South African President Cyril Ramaphosa was sworn in for a second term. He will have to manage an unwieldy coalition after his party failed to win a majority for the first time since the end of apartheid. However investors seemed heartened by the new government — the Johannesburg Stock Exchange is up more than 6% this week — which for the first time includes the Democratic Alliance, a pro-business party. Ramaphosa warned, though, that unless South Africa can address its deep inequalities, the country will become unstable. “This is a moment when we must choose to either move forward together, or risk losing all we have built,” he said.


OpenAI founder sets up ‘safe’ AI firm

Amir Cohen/Reuters

Ilya Sutskever, co-founder of OpenAI, set up a rival artificial intelligence company focused on “building safe superintelligence.” Sutskever left OpenAI a month ago, having played a key role in the firm’s early dominance with ChatGPT. In November, he was part of a failed coup to remove CEO Sam Altman, apparently driven by fears that OpenAI was developing powerful artificial “general” intelligence in unsafe ways. Sutskever told Bloomberg that the new company, somewhat unimaginatively named Safe Superintelligence, will be unusual in that “its first product will be the safe superintelligence” — until then, the company will release nothing, which, he said, would insulate it from outside pressures.

For more on the latest advances and debates in the world of AI, subscribe to Semafor’s twice-weekly tech newsletter. →


Using AI to manage telecoms


Telecoms firms are turning to artificial intelligence to manage increasing data loads caused in part by artificial intelligence. An industry analyst told the BBC that British network operators are “using AI to manage the radio frequencies dynamically” to reduce the strain on bandwidth. Other countries are already using AI in telecoms: South Korea has an AI-enabled monitoring system that can fix network faults within a minute, while the US firm AT&T uses AI to predict when the system will overload. “AI has the potential to make networks greener,” one analyst said, “and the world a more efficient place.”


Dell staff reject RTO push

Almost half of Dell’s US workforce rejected the firm’s return-to-office push despite being told they would be ineligible for promotion if they worked from home. In February, the tech giant told staff to classify themselves as either hybrid or remote workers: Hybrid staff would have to come into the office roughly three days a week, while remote workers would no longer be able to change roles or move up the ranks. But months later, staff have largely rejected the move: One told Business Insider that remote working gave them time for hobbies, friends, and family, and “the more time I have to spend in the office, the less time, money, and personal space I have for all of that.”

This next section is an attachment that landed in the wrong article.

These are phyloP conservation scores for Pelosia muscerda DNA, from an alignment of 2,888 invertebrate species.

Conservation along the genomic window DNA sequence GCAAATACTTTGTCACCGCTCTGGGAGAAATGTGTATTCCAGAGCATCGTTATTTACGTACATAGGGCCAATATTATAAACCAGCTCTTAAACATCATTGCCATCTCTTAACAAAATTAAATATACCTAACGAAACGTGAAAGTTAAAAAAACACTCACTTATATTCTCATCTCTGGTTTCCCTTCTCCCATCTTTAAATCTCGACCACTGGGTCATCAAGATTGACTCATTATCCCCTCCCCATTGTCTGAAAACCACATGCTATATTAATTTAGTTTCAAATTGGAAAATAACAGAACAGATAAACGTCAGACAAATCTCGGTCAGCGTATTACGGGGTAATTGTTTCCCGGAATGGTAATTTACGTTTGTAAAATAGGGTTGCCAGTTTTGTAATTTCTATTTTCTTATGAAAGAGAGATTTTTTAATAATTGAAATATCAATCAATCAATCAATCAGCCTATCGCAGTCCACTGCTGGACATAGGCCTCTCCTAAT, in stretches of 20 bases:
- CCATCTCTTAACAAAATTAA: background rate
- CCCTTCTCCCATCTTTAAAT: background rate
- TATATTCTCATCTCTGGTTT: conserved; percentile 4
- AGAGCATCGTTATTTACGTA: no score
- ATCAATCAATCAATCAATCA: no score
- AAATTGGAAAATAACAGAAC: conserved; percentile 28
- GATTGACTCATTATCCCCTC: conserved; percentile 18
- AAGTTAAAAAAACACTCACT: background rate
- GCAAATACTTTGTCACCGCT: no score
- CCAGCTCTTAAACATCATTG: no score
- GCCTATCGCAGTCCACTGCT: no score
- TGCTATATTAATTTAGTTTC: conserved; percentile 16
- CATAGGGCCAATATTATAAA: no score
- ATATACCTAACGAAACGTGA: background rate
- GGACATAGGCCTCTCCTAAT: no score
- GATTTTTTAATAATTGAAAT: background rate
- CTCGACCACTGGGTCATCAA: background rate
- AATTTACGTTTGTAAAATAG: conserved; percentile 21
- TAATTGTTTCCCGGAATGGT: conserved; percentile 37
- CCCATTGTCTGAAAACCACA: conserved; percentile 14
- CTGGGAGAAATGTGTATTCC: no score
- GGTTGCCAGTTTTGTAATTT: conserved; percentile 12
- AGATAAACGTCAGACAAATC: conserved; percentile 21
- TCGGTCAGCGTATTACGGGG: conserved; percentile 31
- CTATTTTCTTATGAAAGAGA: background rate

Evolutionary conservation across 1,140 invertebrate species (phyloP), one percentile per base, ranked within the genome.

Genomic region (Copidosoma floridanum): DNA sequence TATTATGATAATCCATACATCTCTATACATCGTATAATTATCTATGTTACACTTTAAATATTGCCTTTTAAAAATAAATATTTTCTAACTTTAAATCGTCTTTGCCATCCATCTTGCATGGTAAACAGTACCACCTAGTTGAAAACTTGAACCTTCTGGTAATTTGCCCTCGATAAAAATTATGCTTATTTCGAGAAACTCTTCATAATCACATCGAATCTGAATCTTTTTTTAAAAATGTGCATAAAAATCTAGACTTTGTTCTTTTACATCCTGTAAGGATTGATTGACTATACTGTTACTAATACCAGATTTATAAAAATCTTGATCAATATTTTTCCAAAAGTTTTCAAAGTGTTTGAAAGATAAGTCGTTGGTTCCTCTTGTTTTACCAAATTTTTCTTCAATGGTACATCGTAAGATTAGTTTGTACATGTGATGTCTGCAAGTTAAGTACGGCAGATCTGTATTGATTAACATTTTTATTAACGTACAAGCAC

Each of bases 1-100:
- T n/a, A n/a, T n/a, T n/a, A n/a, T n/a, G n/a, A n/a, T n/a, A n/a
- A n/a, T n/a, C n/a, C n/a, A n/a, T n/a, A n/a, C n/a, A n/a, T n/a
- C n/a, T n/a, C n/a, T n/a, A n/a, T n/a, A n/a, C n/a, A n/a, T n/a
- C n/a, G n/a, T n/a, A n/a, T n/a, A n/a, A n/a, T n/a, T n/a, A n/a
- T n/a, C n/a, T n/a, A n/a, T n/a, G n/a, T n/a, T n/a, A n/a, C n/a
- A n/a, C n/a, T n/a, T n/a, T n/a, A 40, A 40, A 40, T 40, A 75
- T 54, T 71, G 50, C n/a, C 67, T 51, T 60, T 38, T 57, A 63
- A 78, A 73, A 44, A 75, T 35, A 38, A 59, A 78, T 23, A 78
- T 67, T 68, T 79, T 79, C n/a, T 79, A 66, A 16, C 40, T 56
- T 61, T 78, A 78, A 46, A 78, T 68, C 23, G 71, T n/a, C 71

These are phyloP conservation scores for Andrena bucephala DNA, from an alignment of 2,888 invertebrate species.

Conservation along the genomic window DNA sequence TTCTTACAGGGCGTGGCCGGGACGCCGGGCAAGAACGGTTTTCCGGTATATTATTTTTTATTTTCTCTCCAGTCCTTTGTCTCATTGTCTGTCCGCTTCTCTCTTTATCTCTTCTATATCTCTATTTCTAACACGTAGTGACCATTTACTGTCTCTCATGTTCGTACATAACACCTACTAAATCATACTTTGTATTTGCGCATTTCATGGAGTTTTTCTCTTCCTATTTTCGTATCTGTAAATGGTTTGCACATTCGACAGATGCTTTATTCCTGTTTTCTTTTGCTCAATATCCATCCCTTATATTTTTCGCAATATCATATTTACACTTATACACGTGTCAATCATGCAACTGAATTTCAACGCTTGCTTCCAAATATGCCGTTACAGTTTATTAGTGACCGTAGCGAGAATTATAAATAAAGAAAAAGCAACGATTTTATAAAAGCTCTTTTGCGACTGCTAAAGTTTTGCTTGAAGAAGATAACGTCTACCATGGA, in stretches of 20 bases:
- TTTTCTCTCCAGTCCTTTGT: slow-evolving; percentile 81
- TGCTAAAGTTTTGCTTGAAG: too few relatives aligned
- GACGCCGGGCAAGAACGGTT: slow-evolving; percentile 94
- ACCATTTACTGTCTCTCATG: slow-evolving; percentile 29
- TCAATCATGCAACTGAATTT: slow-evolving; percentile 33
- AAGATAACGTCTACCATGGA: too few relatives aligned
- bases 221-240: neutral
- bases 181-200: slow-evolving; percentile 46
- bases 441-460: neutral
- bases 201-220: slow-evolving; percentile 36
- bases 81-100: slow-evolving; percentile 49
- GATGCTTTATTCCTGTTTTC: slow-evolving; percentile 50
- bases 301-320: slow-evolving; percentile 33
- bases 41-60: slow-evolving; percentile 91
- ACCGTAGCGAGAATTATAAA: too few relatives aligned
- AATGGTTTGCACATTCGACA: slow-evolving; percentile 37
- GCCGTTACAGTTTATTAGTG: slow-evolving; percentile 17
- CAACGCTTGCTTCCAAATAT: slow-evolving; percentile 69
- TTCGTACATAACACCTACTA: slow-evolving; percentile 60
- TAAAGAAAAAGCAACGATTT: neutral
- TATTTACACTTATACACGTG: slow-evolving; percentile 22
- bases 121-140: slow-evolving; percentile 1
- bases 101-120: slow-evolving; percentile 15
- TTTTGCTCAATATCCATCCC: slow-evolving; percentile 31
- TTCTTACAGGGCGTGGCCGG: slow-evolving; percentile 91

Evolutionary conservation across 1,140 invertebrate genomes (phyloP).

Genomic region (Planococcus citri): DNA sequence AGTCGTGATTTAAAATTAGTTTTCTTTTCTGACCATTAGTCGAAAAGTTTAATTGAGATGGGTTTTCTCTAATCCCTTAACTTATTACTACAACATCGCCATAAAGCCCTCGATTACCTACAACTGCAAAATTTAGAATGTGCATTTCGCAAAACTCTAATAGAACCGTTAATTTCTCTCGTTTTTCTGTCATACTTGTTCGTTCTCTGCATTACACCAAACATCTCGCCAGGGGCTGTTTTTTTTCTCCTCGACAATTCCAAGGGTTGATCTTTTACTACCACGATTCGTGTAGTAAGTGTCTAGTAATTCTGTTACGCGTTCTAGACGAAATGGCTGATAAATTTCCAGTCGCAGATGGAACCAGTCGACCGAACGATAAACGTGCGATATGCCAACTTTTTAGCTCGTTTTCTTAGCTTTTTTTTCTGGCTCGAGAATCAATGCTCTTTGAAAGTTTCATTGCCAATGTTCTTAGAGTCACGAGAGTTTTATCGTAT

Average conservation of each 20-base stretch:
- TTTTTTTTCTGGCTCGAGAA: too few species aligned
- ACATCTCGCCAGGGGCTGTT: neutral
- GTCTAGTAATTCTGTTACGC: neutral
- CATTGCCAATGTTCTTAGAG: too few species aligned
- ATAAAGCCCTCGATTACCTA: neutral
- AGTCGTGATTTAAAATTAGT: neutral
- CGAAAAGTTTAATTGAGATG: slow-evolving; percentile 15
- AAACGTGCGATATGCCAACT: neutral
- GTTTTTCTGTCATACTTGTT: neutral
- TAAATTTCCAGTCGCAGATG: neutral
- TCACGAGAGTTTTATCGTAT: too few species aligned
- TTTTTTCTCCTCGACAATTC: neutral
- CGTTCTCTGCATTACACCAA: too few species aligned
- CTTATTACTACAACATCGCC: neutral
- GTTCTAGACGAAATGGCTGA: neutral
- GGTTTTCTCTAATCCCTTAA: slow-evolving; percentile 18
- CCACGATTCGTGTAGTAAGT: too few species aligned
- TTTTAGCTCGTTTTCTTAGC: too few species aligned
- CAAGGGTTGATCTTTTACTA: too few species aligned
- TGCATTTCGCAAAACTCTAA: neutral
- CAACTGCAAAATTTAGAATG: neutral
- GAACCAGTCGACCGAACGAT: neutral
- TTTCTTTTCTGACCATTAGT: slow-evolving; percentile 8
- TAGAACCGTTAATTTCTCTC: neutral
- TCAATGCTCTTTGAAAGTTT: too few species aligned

Ancient quake rerouted Ganges

Wikimedia Commons

An earthquake 2,500 years ago likely diverted the course of the Ganges. Satellite imagery revealed an old waterway parallel to the great South Asian river, about 60 miles south of the Bangladeshi capital Dhaka. Course changes, “avulsions,” in rivers usually happen over decades or centuries, and are rare in rivers as huge as the Ganges, but sediment analysis showed that the ancient change had been caused by a single sudden movement. Bangladesh is prone to large earthquakes, and a future quake could cause a similar change, perhaps with devastating consequences: “A big earthquake by itself is damaging,” one researcher told Science. “A big earthquake suddenly moving an immense river is even more severe.”

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  • The summer solstice, the longest day in the year, falls in the northern hemisphere.
Semafor Stat

The rate at which median CEO pay at S&P 500 companies increased last year, the fastest increase for at least 14 years. According to data by ISS-Corporate, CEO pay growth far outpaced US wage growth, which rose by just over 4% last year. Tesla CEO Elon Musk’s $56 billion pay package of stock options — the largest such compensation in US history — is just another sign that executive pay “has gotten out of control,” a former CEO told the Financial Times.


Tremor, by Teju Cole. Cole’s third novel, released in 2023, is his “most sundry and vagrant” work to date, The New York Times wrote. It follows Tunde, a Nigerian photographer and university professor, as he navigates his marriage, friendships, work, and travels. The novel mostly forgoes plot, and its UK publisher described it as “a reckoning with human survival.” Cole himself described the novel as a work about “the texture of life” in a Times interview.